In most circumstances, self-employed and small business owners face a sizable tax bill by the end of the year. Between income taxes and self-employment taxes, you’ll quickly be looking for ways to lower your taxable income. A good start might be learning about the types of write-offs you can take. And luckily, self-employed individuals have more options than most.
The question is: can self-employed, independent contractors, and freelancers take the standard deduction? MileIQ has got your answer and more.
According to the IRS, the standard deduction is a “specific dollar amount that reduces the amount of income on which you’re taxed”. It is a write-off that every American can take, but the amount varies with your filing status. For 2022, the standard deduction is worth:
After the Tax Cuts and Jobs Act, Congress proposed that nearly 87% of taxpayers took the standard deduction in 2019. That number has likely increased in recent years as it’s become more logical to take the standard deduction versus itemizing expenses, such as charitable donations, medical costs, personal property taxes and mortgage interest.
Yes! In fact, it’s probably the best way to file. Self-employed can claim the standard deduction on Form 1040, Line 40. The best part — the IRS lets taxpayers take the standard deduction with no strings attached. You’ll not only save time, but avoid the potential for tax mistakes on your tax return. With that in mind, the standard deduction is a set amount. So there are times when personal itemized expenses could end up being more. On top of that, if you are blind or over the age of 65, you may qualify for a higher standard deduction. These are all things to consider when deciding between the standard deduction or itemized expenses.
Though most taxpayers will find the standard deduction covers a lot, there are times when you are unable to take the standard deduction. The following bullet points detail the main reason the IRS will not permit the standard deduction:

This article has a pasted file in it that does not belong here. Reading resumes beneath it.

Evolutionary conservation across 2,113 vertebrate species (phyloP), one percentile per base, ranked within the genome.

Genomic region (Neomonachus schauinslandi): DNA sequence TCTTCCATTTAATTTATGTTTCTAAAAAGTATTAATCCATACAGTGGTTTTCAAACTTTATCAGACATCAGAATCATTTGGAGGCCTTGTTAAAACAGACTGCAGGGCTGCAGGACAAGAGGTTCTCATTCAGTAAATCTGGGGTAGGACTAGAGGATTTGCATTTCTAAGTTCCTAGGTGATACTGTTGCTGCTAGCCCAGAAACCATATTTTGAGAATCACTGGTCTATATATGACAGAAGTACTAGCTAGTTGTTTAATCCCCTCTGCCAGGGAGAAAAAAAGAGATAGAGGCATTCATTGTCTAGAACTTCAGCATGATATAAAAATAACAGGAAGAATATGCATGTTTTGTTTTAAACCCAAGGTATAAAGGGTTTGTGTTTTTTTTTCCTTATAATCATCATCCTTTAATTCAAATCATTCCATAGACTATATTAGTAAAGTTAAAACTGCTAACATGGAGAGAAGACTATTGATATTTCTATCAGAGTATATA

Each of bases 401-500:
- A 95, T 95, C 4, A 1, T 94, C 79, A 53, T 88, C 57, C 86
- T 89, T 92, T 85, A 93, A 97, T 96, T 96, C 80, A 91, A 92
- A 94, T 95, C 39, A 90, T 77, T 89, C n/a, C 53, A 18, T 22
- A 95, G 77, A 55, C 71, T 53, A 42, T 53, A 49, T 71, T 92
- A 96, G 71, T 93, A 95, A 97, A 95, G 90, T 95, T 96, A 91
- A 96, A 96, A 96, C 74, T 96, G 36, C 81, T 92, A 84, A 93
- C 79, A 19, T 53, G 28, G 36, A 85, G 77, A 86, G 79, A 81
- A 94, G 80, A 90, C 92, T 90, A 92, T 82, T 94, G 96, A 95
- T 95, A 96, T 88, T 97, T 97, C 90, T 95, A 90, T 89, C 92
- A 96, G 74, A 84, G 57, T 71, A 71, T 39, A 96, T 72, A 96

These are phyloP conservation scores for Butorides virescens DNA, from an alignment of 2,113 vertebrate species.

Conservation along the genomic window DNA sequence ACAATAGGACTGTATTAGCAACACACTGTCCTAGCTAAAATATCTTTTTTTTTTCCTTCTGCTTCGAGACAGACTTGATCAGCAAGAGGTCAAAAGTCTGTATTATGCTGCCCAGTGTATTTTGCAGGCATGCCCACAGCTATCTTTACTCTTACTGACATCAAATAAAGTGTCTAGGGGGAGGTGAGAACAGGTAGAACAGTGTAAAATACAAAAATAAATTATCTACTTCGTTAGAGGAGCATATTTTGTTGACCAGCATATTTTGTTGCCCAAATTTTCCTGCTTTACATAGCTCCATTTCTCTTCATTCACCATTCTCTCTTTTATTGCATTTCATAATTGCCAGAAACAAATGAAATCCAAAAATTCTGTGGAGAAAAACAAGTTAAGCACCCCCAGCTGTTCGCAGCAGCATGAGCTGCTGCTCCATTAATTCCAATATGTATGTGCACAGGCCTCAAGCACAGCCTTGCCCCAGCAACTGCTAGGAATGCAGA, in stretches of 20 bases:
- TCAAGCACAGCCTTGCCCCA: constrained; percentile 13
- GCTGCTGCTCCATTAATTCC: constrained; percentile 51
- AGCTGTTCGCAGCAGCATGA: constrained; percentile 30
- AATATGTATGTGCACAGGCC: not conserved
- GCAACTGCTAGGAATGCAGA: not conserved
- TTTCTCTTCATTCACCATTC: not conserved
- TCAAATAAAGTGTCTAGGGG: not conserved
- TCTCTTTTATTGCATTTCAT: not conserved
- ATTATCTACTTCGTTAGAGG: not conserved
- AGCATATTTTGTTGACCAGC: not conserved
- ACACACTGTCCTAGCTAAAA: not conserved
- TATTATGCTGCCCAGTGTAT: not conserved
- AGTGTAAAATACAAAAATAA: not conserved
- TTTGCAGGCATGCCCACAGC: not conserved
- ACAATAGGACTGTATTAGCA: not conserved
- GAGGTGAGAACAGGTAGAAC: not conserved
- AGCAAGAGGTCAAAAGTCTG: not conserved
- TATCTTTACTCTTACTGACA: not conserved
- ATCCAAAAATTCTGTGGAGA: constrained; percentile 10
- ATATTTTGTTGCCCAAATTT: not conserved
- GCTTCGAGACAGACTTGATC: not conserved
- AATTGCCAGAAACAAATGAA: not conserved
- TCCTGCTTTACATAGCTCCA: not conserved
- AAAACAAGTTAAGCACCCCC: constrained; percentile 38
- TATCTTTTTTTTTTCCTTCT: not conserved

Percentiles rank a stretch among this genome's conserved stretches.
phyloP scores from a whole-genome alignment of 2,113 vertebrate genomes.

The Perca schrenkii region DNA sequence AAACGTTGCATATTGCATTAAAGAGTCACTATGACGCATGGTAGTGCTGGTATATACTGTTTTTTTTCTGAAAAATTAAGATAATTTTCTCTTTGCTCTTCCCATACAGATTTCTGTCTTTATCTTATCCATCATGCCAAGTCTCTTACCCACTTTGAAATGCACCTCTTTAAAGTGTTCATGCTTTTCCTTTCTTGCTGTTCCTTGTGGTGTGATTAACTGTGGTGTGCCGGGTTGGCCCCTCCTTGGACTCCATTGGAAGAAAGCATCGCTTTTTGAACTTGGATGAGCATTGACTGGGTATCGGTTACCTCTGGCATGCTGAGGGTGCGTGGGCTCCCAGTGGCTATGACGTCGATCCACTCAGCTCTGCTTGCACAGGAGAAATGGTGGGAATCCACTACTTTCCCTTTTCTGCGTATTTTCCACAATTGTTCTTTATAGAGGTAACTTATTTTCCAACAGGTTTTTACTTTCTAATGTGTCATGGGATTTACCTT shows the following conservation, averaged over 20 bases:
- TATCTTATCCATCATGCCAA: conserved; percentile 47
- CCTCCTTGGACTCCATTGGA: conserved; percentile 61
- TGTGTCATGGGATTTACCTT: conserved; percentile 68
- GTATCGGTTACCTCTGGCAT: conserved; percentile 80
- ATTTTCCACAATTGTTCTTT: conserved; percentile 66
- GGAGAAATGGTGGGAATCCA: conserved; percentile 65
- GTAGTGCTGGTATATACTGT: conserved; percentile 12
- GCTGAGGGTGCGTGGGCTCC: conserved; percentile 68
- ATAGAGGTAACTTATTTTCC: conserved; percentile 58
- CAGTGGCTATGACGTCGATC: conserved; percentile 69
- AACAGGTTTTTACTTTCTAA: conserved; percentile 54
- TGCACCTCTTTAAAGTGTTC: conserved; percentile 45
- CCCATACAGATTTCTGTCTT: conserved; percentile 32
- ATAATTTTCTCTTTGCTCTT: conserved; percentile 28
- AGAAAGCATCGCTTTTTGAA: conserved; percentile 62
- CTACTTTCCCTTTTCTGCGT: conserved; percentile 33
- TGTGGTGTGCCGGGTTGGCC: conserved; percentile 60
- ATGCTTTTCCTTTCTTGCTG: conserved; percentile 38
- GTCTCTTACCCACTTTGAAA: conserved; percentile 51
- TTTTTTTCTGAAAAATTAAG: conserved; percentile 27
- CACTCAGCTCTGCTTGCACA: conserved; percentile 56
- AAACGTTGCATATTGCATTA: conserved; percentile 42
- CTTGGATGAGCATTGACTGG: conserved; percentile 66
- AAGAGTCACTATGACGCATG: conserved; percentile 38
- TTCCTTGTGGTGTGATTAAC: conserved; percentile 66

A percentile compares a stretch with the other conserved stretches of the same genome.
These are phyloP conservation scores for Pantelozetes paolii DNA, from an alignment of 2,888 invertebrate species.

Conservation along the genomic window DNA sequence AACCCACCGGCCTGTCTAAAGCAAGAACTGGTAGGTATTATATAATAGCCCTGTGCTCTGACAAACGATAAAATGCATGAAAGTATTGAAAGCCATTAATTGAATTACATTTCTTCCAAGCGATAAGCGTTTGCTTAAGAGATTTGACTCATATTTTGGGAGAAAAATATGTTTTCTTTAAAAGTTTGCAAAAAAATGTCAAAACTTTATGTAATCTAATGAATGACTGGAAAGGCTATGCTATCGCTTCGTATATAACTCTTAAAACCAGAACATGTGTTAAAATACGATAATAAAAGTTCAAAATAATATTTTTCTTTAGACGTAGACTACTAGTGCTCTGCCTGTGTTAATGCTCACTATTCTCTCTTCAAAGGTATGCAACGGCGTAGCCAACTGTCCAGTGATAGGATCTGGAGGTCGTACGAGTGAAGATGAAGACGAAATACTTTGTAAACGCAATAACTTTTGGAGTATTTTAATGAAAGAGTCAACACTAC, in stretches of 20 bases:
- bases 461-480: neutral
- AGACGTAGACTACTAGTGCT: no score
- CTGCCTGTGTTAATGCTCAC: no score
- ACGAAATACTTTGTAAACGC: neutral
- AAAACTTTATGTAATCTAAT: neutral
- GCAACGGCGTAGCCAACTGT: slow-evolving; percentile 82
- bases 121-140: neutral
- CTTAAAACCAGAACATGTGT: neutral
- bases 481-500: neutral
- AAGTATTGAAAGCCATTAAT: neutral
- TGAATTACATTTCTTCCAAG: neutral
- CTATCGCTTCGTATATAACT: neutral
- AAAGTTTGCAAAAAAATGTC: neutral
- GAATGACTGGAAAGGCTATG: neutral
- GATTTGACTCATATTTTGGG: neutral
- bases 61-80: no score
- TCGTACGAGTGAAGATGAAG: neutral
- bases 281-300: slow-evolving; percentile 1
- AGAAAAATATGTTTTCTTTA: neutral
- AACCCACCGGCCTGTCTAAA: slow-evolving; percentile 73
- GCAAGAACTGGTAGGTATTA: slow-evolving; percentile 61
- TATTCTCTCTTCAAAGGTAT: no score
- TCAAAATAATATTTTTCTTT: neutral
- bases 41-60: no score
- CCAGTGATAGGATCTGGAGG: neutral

Despite these scenarios, the majority of taxpayers are eligible for the standard deduction and itemized ductions. Your tax professional or tax software program will configure rather quickly which deduction is best for your filing status.
The good news is the standard deduction does not impact you claiming business expenses. So, if you’re a small business owner, you can take the standard deduction for your personal income and still deduct qualifying business expenses.
Here are some examples of common business expenses that self-employed deduct:
As a 1099 worker, you have the ability to deduct vehicle expenses on your tax return. This includes gas, insurance, vehicle depreciation, and more by using the actual expense method. The other option is to track mileage using the standard mileage rate. Both options have their pros and cons and will differ annually, but generally speaking the standard mileage deduction is best for self-employed or business owners who drive daily. Plus, with a mileage tracking app, you don’t have to worry about gas receipts or travel invoices.
Freelancers and other self-employed people are often mastering their craft. Which means, enrolling in education courses is a common thing. Fortunately, this is another business expense that is tax-deductible. For example, if a real estate agent wants to earn their broker’s license, they will need to take a course and pass examinations to move forward in their career.
The self-employed can typically work from anywhere, but many choose to conduct business right at home. You may be eligible to take a home office deduction on the condition that you spend a majority of your time working from home, meeting with clients, or storing inventory at your place of residence. Provided that you meet IRS criteria for home office deduction, you may deduct rent and other legitimate expenses.
Want to learn more about self-employment? The team at MileIQ breaks down How to Get a Mortgage When You’re Self-Employed.